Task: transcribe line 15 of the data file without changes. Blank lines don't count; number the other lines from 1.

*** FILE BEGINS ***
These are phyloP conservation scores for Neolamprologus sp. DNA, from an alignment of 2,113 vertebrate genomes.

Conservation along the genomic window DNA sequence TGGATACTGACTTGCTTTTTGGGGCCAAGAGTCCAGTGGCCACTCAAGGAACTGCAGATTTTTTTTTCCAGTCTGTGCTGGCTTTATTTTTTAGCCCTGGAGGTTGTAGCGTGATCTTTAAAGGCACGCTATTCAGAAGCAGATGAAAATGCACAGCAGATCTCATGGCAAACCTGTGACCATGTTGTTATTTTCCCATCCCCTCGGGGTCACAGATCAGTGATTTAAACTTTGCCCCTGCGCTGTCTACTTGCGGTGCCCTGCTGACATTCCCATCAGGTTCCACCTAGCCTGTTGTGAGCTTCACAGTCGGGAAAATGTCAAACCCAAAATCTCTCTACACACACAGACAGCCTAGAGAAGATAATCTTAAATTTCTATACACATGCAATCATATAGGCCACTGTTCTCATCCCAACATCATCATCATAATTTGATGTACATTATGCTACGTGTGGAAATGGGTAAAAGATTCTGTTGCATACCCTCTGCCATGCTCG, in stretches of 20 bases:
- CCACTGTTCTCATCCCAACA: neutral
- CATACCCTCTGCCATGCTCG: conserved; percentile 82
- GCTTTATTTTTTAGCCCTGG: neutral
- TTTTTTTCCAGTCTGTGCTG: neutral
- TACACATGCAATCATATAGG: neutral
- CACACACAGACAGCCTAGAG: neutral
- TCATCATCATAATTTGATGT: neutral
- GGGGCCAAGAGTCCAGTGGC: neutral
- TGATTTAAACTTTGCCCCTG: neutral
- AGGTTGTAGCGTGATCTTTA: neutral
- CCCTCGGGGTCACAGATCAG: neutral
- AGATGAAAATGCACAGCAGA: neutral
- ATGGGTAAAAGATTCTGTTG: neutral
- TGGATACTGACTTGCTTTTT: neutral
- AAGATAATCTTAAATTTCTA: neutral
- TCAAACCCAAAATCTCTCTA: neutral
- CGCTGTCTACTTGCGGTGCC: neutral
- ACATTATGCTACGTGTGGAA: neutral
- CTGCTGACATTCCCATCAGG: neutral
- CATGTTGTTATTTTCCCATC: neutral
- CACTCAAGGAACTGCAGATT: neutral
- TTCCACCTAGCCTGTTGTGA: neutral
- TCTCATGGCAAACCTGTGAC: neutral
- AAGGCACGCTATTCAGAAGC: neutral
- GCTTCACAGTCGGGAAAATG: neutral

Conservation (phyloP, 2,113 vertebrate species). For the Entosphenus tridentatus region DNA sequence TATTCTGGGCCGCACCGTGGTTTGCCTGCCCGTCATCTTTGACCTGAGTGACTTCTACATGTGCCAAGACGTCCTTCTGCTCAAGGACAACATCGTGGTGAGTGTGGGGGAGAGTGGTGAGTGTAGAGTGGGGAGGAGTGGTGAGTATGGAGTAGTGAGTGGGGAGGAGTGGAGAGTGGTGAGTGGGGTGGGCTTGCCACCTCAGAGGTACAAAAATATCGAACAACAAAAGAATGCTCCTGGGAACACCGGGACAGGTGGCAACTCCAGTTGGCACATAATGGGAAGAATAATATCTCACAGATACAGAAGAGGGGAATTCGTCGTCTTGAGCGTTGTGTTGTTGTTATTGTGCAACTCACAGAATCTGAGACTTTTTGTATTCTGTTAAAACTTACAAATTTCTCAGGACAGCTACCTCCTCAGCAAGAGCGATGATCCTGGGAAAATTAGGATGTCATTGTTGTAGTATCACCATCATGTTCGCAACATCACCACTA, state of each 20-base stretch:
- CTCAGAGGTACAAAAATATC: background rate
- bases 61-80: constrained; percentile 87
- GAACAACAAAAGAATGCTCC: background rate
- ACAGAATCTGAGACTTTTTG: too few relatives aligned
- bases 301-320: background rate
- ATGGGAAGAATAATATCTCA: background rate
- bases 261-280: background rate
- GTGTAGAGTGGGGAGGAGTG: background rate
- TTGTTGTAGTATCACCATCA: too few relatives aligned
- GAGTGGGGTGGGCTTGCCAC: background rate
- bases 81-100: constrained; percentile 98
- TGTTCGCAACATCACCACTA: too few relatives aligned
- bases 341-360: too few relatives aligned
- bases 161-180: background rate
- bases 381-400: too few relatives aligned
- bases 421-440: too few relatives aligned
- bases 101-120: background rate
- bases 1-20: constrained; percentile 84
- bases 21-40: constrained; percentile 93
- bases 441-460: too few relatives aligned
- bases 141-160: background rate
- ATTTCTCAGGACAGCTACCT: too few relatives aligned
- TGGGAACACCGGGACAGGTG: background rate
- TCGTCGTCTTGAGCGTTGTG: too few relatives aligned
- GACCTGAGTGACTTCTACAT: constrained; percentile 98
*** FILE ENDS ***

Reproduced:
- ATGGGTAAAAGATTCTGTTG: neutral